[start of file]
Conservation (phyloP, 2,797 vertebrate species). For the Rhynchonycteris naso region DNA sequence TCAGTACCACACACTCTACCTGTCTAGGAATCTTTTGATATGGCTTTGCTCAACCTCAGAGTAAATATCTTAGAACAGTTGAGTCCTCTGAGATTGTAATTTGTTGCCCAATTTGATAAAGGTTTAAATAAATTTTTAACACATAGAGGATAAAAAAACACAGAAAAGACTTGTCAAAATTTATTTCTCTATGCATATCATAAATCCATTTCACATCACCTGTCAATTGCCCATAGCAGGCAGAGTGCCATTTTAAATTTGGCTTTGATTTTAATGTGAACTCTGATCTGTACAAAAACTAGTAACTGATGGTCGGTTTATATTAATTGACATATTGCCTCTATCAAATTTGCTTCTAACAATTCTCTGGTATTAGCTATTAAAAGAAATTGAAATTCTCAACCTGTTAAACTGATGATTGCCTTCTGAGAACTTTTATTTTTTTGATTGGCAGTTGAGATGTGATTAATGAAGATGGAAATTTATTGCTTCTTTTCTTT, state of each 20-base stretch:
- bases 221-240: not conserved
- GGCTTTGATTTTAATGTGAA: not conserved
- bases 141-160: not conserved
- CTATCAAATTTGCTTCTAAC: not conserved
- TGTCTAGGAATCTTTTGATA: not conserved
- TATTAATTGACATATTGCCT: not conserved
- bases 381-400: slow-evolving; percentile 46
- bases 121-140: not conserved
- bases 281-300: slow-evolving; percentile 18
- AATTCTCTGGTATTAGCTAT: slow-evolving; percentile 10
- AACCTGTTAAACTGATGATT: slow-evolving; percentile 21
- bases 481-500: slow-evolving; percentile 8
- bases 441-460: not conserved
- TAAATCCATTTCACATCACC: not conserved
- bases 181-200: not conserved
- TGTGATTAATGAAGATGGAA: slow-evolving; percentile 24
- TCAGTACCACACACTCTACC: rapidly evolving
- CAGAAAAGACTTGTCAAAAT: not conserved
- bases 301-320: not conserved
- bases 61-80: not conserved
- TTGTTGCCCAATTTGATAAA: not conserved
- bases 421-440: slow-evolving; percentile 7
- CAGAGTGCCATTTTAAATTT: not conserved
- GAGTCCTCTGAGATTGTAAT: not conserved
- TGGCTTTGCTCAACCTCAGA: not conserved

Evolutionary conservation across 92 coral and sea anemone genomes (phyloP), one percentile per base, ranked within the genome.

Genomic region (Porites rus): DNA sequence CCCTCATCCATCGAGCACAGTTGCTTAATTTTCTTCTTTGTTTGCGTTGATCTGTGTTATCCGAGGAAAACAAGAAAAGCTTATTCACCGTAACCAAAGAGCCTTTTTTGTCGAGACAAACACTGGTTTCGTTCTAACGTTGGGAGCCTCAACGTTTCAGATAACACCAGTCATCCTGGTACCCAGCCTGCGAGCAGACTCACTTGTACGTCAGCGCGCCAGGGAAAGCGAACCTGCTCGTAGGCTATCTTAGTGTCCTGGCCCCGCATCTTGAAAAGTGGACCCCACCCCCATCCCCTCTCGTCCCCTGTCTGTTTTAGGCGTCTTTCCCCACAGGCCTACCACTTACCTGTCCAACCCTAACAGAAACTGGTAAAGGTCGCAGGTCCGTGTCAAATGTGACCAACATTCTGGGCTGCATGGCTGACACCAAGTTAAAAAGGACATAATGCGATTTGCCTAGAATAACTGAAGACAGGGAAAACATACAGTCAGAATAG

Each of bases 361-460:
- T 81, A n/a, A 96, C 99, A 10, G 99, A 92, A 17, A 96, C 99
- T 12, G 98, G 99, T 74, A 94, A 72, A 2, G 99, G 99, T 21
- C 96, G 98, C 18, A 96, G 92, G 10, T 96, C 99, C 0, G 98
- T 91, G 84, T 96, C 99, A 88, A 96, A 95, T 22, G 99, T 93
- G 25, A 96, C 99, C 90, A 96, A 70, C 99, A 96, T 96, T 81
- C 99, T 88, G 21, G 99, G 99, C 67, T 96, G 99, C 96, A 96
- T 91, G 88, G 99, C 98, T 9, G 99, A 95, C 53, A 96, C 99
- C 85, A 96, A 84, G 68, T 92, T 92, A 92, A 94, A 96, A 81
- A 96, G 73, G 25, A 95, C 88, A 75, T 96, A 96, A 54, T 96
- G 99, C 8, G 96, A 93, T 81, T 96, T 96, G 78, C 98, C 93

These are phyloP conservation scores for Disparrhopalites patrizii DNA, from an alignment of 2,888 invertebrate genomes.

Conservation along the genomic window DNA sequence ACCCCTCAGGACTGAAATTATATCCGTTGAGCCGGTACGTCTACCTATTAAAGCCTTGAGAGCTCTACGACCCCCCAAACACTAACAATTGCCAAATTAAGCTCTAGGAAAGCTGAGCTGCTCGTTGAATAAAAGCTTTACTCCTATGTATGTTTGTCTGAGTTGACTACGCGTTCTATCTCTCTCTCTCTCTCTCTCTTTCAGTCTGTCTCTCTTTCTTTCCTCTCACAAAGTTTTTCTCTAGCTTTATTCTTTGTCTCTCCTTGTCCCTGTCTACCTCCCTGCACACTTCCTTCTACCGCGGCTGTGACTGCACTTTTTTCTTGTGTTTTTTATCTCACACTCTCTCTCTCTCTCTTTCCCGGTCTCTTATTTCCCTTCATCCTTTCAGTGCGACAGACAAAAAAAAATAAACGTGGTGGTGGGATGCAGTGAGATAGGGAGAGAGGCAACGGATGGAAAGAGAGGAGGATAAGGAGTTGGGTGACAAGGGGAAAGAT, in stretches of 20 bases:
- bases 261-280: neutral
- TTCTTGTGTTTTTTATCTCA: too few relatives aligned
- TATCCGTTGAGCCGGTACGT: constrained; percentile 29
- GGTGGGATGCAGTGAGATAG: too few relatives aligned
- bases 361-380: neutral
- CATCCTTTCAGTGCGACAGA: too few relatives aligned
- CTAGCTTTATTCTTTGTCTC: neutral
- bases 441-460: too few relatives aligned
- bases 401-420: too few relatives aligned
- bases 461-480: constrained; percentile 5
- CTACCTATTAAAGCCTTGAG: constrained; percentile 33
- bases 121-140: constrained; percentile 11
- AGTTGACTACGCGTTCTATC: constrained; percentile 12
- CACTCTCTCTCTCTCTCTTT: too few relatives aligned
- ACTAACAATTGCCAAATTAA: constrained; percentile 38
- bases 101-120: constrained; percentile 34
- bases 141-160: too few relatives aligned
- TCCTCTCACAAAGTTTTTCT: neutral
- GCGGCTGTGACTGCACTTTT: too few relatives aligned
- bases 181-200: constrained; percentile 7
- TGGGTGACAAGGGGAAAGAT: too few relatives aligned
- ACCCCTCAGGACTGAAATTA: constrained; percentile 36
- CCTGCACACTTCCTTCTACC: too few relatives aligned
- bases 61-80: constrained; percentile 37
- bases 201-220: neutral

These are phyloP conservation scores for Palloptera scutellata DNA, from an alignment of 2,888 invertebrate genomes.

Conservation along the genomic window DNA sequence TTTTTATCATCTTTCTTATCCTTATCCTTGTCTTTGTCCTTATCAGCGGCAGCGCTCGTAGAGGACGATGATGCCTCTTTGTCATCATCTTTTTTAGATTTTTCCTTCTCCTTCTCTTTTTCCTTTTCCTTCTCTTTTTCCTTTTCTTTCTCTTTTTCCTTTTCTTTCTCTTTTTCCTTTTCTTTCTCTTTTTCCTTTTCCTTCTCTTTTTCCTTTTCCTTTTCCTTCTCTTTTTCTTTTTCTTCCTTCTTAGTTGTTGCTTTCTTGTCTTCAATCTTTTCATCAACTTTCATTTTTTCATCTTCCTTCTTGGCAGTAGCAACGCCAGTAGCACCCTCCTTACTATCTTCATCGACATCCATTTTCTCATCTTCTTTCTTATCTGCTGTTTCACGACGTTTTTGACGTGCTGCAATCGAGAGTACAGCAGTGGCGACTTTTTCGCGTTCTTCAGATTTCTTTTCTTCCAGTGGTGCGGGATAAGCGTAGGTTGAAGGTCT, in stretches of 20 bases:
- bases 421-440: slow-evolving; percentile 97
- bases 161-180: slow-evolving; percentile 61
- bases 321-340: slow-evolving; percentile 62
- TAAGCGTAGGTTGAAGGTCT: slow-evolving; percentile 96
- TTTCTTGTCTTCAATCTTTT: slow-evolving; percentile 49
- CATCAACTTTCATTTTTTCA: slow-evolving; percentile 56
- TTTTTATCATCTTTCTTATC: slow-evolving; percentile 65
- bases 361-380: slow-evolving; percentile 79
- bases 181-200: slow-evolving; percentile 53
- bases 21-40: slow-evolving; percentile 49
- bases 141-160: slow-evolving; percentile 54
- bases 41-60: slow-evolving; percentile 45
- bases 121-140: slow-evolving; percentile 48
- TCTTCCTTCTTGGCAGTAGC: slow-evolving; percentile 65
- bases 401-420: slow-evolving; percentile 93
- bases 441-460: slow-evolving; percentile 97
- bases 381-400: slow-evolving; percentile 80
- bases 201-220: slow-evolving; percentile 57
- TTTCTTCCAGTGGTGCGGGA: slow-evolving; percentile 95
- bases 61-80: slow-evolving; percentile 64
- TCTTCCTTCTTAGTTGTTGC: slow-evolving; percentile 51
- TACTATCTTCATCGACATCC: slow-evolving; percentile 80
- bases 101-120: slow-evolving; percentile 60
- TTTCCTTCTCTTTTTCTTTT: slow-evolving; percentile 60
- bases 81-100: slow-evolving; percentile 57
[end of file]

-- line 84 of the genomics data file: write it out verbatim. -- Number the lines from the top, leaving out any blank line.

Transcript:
- bases 441-460: slow-evolving; percentile 97